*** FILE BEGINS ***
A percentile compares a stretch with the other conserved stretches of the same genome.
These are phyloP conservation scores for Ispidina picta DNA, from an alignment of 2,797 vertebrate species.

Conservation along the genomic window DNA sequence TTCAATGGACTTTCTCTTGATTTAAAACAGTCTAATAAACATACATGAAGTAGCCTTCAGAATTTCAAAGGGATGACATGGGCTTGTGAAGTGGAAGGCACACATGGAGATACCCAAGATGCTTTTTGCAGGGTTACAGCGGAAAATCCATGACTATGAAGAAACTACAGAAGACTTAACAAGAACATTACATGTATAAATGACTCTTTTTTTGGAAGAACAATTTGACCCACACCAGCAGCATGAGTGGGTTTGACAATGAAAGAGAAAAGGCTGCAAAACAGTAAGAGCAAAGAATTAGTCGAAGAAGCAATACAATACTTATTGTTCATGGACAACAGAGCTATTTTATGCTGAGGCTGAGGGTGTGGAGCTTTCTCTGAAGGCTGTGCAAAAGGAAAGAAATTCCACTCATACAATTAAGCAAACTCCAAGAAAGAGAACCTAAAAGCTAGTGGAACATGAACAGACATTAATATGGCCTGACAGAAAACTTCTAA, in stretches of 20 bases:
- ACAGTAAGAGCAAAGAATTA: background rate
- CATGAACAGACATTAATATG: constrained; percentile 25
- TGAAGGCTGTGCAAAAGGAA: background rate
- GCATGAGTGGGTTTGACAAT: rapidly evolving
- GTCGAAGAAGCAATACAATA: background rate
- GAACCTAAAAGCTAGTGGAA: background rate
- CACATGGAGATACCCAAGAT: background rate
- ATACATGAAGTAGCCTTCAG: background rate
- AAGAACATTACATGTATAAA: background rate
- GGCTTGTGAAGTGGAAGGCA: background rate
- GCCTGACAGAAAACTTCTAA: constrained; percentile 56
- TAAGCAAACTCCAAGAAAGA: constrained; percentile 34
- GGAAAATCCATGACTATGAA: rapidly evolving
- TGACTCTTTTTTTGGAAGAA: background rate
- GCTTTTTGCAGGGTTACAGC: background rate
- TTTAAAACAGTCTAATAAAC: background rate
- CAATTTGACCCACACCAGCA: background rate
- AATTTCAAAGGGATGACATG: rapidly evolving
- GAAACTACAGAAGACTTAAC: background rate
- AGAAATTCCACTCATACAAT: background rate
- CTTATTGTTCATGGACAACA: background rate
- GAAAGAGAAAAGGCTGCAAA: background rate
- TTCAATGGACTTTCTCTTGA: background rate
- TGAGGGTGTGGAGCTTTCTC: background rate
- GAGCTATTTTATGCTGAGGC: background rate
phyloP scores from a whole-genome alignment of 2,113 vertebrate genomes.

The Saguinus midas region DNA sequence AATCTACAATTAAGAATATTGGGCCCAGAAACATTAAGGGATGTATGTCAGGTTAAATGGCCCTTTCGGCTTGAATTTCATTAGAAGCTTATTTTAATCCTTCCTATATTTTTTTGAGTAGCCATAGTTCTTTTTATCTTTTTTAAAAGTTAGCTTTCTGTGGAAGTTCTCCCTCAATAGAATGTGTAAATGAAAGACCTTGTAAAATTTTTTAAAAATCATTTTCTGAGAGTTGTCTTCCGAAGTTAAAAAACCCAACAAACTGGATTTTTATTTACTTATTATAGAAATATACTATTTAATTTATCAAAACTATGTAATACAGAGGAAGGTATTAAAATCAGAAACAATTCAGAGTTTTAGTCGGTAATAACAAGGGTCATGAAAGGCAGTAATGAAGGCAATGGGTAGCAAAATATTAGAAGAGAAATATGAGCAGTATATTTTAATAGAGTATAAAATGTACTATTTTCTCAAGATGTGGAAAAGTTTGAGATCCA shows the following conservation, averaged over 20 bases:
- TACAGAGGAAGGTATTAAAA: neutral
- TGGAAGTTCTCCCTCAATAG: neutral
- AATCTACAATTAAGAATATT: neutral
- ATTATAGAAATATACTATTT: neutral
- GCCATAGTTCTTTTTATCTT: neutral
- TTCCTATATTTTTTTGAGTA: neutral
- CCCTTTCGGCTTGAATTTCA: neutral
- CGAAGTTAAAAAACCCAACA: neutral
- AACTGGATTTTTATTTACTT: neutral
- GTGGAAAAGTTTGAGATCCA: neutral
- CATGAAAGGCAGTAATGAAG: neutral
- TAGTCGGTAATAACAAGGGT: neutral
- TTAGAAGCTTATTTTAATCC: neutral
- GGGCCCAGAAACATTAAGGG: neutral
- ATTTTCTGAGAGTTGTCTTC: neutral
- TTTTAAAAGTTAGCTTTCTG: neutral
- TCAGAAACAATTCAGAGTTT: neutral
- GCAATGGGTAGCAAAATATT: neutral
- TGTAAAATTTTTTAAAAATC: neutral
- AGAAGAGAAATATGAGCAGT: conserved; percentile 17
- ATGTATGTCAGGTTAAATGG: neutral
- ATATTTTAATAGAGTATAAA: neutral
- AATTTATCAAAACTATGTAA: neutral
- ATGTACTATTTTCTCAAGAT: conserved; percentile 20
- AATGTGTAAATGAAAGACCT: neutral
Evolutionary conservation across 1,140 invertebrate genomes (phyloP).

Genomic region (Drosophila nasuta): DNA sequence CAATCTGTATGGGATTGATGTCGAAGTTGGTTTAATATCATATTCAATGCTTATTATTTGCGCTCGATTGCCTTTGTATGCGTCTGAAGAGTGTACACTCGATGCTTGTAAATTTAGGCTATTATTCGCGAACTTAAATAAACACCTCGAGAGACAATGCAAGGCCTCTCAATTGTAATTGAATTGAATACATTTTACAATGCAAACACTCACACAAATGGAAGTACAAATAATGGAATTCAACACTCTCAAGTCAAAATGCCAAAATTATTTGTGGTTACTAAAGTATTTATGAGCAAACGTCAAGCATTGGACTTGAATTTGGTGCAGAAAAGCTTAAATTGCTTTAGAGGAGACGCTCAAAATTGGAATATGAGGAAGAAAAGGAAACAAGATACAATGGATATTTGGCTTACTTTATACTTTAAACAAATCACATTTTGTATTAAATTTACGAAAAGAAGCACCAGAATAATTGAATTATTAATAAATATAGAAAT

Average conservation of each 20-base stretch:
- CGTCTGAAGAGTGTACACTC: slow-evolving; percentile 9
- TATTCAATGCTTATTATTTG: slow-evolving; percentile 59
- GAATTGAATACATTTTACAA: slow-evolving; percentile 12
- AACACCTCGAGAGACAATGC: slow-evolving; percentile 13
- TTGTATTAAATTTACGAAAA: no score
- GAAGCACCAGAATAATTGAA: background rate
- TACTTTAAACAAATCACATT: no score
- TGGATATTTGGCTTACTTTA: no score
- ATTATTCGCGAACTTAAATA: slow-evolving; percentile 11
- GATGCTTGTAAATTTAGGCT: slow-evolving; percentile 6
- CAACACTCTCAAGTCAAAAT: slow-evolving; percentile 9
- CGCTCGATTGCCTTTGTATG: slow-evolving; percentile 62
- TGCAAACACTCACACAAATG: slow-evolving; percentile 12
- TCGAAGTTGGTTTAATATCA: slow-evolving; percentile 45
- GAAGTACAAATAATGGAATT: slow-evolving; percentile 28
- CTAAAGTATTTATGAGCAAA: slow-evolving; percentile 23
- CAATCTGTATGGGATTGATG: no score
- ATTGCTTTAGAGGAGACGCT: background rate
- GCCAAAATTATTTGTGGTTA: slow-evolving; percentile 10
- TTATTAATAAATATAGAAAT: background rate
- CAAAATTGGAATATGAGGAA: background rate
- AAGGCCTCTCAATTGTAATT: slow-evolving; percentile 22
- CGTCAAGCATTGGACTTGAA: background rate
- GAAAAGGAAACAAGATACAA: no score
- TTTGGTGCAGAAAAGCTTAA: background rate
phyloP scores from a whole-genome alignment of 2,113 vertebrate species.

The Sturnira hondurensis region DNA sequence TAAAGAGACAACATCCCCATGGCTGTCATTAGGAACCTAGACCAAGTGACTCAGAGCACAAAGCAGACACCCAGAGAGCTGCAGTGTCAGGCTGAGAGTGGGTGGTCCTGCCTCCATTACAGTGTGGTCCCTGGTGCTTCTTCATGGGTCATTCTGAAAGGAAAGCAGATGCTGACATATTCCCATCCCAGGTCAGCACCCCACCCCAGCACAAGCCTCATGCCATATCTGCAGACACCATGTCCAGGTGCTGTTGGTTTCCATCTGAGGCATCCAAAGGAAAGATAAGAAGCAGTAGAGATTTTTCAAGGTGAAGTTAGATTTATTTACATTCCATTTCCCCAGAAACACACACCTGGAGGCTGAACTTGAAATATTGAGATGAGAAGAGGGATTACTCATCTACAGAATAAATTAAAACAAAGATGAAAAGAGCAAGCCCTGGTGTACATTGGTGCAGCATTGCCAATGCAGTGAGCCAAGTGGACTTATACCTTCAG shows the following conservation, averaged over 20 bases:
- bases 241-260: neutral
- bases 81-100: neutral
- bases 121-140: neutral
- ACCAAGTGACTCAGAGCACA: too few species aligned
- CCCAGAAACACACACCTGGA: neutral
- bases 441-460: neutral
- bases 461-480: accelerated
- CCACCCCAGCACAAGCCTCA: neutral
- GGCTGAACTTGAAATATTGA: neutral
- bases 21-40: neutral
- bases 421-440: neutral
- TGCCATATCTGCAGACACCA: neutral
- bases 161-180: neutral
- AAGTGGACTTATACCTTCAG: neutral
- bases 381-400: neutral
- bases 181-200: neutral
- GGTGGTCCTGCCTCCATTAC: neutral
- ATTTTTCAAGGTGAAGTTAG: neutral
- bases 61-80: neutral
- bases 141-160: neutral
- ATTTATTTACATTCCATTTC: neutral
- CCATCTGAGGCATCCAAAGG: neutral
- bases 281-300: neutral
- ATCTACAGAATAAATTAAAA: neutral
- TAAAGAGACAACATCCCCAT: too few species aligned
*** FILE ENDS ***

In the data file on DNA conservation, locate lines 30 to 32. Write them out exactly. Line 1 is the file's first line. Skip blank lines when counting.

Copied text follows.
The Saguinus midas region DNA sequence AATCTACAATTAAGAATATTGGGCCCAGAAACATTAAGGGATGTATGTCAGGTTAAATGGCCCTTTCGGCTTGAATTTCATTAGAAGCTTATTTTAATCCTTCCTATATTTTTTTGAGTAGCCATAGTTCTTTTTATCTTTTTTAAAAGTTAGCTTTCTGTGGAAGTTCTCCCTCAATAGAATGTGTAAATGAAAGACCTTGTAAAATTTTTTAAAAATCATTTTCTGAGAGTTGTCTTCCGAAGTTAAAAAACCCAACAAACTGGATTTTTATTTACTTATTATAGAAATATACTATTTAATTTATCAAAACTATGTAATACAGAGGAAGGTATTAAAATCAGAAACAATTCAGAGTTTTAGTCGGTAATAACAAGGGTCATGAAAGGCAGTAATGAAGGCAATGGGTAGCAAAATATTAGAAGAGAAATATGAGCAGTATATTTTAATAGAGTATAAAATGTACTATTTTCTCAAGATGTGGAAAAGTTTGAGATCCA shows the following conservation, averaged over 20 bases:
- TACAGAGGAAGGTATTAAAA: neutral
- TGGAAGTTCTCCCTCAATAG: neutral